Jeff

--
Jeffrey Kain
[hidden email]




> On Jul 13, 2017, at 11:12 AM, Tilman Haerdle via 4D_Tech <[hidden email]> wrote:
>
> That being said, I fully trust Win32API even if you didn't use Jira to manage its development. :-)

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Re: Wiki software: Confluence

4D Tech mailing list
In reply to this post by 4D Tech mailing list
What do you like?

On Thu, Jul 13, 2017 at 6:22 AM, Jeffrey Kain via 4D_Tech <
[hidden email]> wrote:

> Jira sucks.
>
> --
> Jeffrey Kain
> [hidden email]
>
> > On Jul 13, 2017, at 5:26 AM, David Adams via 4D_Tech <
> [hidden email]> wrote:
> >
> > ...Wow, thanks for all of the information about the features of
> Confluence
> > and Jira. I'm new to them, so pretty much everything you mentioned is new
> > to me.
>
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Re: Wiki software: Confluence

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In reply to this post by 4D Tech mailing list
We have been using Confluence and JIRA for several years now, and love them.
With one exception:
We setup our entire Online Help system in Confluence; a button click in 4D takes you to the relevant Confluence page.
Worked really well until recently when they decided to prevent url link logins.
This means our Help system no longer works easily, which is a real bummer.
We’re talking to them but they are a large organisation and we feel like an ant versus Microsoft - they don’t seem to care.
No doubt we’ll figure something out…
Cheers, Keith
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Re: Wiki software: Confluence

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Haven't found one that I love yet. FogBugz is probably the one I like the most. We've been using ZenDesk but it really sucks (Jira is awesome in comparison). Jira really isn't bad... again, I was just being snarky. I'm fond of most all of the Atlassian tools (especially Confluence).

We're in the process of writing our own Jira replacement.

--
Jeffrey Kain
[hidden email]




> On Jul 13, 2017, at 4:22 PM, Lee Hinde via 4D_Tech <[hidden email]> wrote:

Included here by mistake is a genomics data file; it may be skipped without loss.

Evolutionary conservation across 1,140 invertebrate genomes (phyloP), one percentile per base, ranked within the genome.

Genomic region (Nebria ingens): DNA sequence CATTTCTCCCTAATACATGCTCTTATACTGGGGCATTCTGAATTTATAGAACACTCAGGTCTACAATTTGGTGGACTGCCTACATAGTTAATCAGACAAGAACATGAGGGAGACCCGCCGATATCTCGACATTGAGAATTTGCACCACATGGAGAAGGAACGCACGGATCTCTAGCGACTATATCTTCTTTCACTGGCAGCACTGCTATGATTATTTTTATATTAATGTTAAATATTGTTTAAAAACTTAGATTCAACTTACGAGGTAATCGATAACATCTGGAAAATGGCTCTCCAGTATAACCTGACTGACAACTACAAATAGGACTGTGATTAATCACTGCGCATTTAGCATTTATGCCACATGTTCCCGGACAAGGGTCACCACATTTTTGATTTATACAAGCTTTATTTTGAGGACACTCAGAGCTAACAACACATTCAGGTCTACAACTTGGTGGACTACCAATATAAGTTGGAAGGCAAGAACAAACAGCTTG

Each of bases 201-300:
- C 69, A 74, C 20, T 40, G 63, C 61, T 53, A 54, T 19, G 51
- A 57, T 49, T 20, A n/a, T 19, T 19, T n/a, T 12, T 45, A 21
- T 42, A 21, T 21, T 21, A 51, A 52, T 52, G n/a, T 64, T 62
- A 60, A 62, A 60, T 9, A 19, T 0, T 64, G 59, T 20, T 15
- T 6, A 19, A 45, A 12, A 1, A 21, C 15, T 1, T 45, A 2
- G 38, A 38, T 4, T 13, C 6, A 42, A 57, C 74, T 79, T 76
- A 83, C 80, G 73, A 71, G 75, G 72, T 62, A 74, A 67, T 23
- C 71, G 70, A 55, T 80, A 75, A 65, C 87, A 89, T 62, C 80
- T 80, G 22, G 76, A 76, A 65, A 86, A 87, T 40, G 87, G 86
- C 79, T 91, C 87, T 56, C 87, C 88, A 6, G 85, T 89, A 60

>
> What do you like?
>
> On Thu, Jul 13, 2017 at 6:22 AM, Jeffrey Kain via 4D_Tech <
> [hidden email]> wrote:
>
>> Jira sucks.
>>
>> --
>> Jeffrey Kain
>> [hidden email]
>>
>>> On Jul 13, 2017, at 5:26 AM, David Adams via 4D_Tech <
>> [hidden email]> wrote:
>>>
>>> ...Wow, thanks for all of the information about the features of
>> Confluence
>>> and Jira. I'm new to them, so pretty much everything you mentioned is new
>>> to me.
>>
>> **********************************************************************
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Re: Wiki software: Confluence

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Of course you are.

I don’t mind Jira too much, but it’s horrible for customers. And I wasn’t happy making a career out of learning how to customize the customer view.



> On Jul 13, 2017, at 2:31 PM, Jeffrey Kain via 4D_Tech <[hidden email]> wrote:
>
> We're in the process of writing our own Jira replacement.

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Re: Wiki software: Confluence

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In reply to this post by 4D Tech mailing list
"FogBugz is probably the one I like the most. "

I've been using FB for about 10 years but for the bug tracking features not
the wiki features. It's an invaluable means of tracking issues, tracking
progress, marking changes in code, version management, and invoicing.

The price is good up to the 5 user level (about $200 per year) and I've
found that to be more than enough for most projects.
--
Douglas von Roeder
949-336-2902 <(949)%20336-2902>

On Thu, Jul 13, 2017 at 2:31 PM, Jeffrey Kain via 4D_Tech <
[hidden email]> wrote:

> Haven't found one that I love yet. FogBugz is probably the one I like the
> most. We've been using ZenDesk but it really sucks (Jira is awesome in
> comparison). Jira really isn't bad... again, I was just being snarky. I'm
> fond of most all of the Atlassian tools (especially Confluence).
>
> We're in the process of writing our own Jira replacement.
>
> --
> Jeffrey Kain
> [hidden email]
>
>
>
>
> > On Jul 13, 2017, at 4:22 PM, Lee Hinde via 4D_Tech <[hidden email]>
> wrote:
> >
> > What do you like?
> >
> > On Thu, Jul 13, 2017 at 6:22 AM, Jeffrey Kain via 4D_Tech <
> > [hidden email]> wrote:
> >
> >> Jira sucks.
> >>
> >> --
> >> Jeffrey Kain
> >> [hidden email]
> >>
> >>> On Jul 13, 2017, at 5:26 AM, David Adams via 4D_Tech <
> >> [hidden email]> wrote:
> >>>
> >>> ...Wow, thanks for all of the information about the features of
> >> Confluence
> >>> and Jira. I'm new to them, so pretty much everything you mentioned is
> new
> >>> to me.
> >>
> >> **********************************************************************
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Re: Wiki software: Confluence